Biden silent on increase in police suicides while advocates urge more action, less anti-cop rhetoric

Biden silent on increase in police suicides while advocates urge more action, less anti-cop rhetoric
Biden silent on increase in police suicides while advocates urge more action, less anti-cop rhetoric

Suicide has quietly become an epidemic among the nation’s police, with suicide ranking as the No. 1 cause of officer deaths this year, and frustrated police advocates and mental health experts warn that President Biden has not only ignored the burgeoning crisis but exacerbated it with anti-police rhetoric.

Once a loyal ally to law enforcement dating back to his more than three decades in the Senate, Mr. Biden has treaded a fine when it comes to policing. He has pushed back against the left’s defund-the-police movement but has made few public comments supporting the police, fearful of crossing the Democratic Party’s progressive base and Black voters.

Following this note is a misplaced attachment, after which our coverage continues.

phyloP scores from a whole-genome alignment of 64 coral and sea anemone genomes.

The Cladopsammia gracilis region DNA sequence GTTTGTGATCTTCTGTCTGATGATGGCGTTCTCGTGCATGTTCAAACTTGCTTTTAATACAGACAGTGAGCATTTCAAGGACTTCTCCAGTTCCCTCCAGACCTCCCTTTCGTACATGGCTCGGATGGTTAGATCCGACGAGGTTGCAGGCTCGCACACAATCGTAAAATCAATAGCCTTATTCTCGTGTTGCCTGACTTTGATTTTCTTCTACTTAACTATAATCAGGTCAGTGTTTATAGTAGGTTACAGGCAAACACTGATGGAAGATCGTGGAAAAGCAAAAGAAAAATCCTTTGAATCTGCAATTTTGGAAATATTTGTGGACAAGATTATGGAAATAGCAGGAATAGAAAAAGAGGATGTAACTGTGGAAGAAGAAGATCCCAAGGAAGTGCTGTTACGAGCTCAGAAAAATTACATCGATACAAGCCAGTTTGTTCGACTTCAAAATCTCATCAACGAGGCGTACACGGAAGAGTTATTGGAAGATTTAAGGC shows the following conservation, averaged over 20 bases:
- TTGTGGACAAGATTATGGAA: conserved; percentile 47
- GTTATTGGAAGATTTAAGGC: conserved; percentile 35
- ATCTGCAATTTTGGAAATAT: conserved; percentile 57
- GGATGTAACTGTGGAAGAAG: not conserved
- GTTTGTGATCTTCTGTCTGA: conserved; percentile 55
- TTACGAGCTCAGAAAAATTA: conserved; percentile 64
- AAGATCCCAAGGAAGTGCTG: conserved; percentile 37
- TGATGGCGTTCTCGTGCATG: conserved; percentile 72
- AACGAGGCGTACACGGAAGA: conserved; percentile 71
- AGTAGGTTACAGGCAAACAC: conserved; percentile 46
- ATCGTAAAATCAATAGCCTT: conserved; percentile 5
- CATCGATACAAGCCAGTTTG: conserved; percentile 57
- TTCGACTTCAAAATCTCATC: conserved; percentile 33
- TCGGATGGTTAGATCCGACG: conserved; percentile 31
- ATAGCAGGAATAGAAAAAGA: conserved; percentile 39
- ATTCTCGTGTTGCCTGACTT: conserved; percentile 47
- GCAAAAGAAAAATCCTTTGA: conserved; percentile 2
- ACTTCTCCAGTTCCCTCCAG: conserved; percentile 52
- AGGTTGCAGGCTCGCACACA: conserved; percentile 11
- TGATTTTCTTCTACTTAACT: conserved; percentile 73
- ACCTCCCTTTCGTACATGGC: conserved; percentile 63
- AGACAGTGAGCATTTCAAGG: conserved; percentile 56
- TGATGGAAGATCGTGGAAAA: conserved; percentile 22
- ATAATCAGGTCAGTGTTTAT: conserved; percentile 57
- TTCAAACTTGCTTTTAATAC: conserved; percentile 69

“The administration is not addressing police suicides, but in many ways, they are contributing to the stress, uncertainty, and mental health issues that a lot of American law enforcement officers feel,” said Betsy Brantner Smith, a spokeswoman for the National Police Association.

As president, Mr. Biden has signed legislation to reduce and prevent suicide among frontline healthcare workers, launched a military and veteran suicide prevention strategy, and advocated mental health services for transgender teens.

But administration officials have remained largely mum on law enforcement suicides outside of mourning the deaths of the four officers who committed suicide after responding to the Jan. 6, 2021, riot at the U.S. Capitol.